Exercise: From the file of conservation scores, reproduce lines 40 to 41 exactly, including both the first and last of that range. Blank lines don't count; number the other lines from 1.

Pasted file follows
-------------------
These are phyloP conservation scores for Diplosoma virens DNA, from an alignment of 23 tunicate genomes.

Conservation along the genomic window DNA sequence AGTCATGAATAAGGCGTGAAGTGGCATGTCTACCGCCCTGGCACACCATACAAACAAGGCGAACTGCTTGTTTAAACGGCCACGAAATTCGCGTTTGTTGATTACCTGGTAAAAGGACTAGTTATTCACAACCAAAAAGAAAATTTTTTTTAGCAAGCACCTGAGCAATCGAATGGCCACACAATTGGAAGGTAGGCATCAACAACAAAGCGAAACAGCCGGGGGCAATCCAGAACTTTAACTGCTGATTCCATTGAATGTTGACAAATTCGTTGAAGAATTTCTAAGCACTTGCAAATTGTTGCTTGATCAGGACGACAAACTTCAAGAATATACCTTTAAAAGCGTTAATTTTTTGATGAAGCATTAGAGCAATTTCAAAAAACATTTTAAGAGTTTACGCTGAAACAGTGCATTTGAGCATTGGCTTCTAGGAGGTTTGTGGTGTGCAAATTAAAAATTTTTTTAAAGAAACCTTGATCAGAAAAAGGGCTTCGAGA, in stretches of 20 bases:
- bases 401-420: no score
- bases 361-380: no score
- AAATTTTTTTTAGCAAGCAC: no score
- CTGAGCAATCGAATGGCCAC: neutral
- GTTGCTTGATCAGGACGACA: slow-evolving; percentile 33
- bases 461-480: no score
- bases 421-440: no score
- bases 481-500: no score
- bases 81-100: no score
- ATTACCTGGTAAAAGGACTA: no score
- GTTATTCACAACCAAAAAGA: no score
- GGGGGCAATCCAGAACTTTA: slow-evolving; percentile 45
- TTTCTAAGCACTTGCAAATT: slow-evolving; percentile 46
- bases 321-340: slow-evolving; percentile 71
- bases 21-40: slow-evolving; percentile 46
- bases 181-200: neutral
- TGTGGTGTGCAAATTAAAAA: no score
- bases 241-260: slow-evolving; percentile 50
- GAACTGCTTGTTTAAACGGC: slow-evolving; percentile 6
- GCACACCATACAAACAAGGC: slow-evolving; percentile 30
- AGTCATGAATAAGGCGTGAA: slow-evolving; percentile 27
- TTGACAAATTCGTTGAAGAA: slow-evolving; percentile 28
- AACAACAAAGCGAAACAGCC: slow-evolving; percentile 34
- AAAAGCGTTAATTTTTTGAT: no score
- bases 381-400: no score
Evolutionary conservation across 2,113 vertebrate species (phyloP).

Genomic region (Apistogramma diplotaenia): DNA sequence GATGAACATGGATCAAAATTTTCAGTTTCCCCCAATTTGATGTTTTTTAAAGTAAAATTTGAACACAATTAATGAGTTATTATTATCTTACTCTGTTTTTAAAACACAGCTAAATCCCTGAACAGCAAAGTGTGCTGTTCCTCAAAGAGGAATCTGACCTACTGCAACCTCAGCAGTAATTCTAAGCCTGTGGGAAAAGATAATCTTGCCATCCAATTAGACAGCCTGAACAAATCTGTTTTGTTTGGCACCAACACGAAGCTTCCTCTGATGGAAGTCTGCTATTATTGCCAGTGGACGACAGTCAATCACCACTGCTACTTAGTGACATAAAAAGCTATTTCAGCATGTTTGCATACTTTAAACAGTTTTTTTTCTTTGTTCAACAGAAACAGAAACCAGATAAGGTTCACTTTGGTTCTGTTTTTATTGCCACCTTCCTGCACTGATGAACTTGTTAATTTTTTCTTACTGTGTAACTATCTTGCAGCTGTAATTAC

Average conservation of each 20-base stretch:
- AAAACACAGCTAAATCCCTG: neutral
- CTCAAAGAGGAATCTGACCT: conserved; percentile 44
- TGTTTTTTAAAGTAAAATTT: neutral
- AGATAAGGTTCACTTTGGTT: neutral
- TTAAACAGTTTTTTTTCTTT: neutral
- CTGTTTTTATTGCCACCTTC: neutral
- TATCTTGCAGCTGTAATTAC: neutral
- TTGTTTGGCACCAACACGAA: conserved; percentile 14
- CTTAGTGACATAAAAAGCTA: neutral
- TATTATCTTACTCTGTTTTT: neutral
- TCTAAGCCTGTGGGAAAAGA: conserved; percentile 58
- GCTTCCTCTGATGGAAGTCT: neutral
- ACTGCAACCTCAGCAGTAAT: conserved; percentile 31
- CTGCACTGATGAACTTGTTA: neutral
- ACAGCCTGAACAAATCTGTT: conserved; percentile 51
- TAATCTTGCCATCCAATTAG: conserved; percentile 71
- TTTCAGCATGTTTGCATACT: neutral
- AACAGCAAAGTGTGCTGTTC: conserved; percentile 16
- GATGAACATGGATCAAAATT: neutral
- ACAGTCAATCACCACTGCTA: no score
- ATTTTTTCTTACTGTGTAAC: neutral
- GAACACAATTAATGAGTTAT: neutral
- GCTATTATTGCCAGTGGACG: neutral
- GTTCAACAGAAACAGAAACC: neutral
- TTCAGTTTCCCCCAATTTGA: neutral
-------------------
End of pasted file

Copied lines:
- TATTATCTTACTCTGTTTTT: neutral
- TCTAAGCCTGTGGGAAAAGA: conserved; percentile 58